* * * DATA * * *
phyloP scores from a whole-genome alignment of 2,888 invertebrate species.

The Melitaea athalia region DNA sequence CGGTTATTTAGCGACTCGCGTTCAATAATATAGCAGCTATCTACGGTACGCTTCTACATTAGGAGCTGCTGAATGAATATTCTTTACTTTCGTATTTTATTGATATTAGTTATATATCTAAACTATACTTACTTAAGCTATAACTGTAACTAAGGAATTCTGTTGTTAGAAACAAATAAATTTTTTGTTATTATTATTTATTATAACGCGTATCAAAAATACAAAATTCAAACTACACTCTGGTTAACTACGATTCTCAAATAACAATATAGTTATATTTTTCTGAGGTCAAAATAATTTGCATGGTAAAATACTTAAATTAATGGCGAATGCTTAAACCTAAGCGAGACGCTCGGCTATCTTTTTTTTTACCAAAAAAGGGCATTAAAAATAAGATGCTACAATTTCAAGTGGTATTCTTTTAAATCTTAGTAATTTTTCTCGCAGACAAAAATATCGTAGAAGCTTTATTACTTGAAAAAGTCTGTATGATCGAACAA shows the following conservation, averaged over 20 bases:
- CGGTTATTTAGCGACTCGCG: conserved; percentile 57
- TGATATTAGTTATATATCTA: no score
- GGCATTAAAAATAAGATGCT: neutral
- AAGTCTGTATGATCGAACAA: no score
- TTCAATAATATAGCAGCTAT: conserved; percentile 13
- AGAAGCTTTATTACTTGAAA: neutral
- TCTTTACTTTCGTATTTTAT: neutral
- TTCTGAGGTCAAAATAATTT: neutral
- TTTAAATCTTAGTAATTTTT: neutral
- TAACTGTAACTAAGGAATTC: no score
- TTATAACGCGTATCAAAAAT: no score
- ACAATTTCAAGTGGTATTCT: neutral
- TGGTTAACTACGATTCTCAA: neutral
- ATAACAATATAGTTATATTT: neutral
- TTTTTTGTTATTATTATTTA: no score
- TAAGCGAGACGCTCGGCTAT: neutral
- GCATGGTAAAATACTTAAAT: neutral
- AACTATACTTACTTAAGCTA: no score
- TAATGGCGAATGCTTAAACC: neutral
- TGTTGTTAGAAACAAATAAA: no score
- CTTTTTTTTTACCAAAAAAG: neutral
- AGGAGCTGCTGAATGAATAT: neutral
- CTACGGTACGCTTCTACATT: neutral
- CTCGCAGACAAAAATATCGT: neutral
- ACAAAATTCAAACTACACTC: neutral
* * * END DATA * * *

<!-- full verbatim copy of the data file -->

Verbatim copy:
phyloP scores from a whole-genome alignment of 2,888 invertebrate species.

The Melitaea athalia region DNA sequence CGGTTATTTAGCGACTCGCGTTCAATAATATAGCAGCTATCTACGGTACGCTTCTACATTAGGAGCTGCTGAATGAATATTCTTTACTTTCGTATTTTATTGATATTAGTTATATATCTAAACTATACTTACTTAAGCTATAACTGTAACTAAGGAATTCTGTTGTTAGAAACAAATAAATTTTTTGTTATTATTATTTATTATAACGCGTATCAAAAATACAAAATTCAAACTACACTCTGGTTAACTACGATTCTCAAATAACAATATAGTTATATTTTTCTGAGGTCAAAATAATTTGCATGGTAAAATACTTAAATTAATGGCGAATGCTTAAACCTAAGCGAGACGCTCGGCTATCTTTTTTTTTACCAAAAAAGGGCATTAAAAATAAGATGCTACAATTTCAAGTGGTATTCTTTTAAATCTTAGTAATTTTTCTCGCAGACAAAAATATCGTAGAAGCTTTATTACTTGAAAAAGTCTGTATGATCGAACAA shows the following conservation, averaged over 20 bases:
- CGGTTATTTAGCGACTCGCG: conserved; percentile 57
- TGATATTAGTTATATATCTA: no score
- GGCATTAAAAATAAGATGCT: neutral
- AAGTCTGTATGATCGAACAA: no score
- TTCAATAATATAGCAGCTAT: conserved; percentile 13
- AGAAGCTTTATTACTTGAAA: neutral
- TCTTTACTTTCGTATTTTAT: neutral
- TTCTGAGGTCAAAATAATTT: neutral
- TTTAAATCTTAGTAATTTTT: neutral
- TAACTGTAACTAAGGAATTC: no score
- TTATAACGCGTATCAAAAAT: no score
- ACAATTTCAAGTGGTATTCT: neutral
- TGGTTAACTACGATTCTCAA: neutral
- ATAACAATATAGTTATATTT: neutral
- TTTTTTGTTATTATTATTTA: no score
- TAAGCGAGACGCTCGGCTAT: neutral
- GCATGGTAAAATACTTAAAT: neutral
- AACTATACTTACTTAAGCTA: no score
- TAATGGCGAATGCTTAAACC: neutral
- TGTTGTTAGAAACAAATAAA: no score
- CTTTTTTTTTACCAAAAAAG: neutral
- AGGAGCTGCTGAATGAATAT: neutral
- CTACGGTACGCTTCTACATT: neutral
- CTCGCAGACAAAAATATCGT: neutral
- ACAAAATTCAAACTACACTC: neutral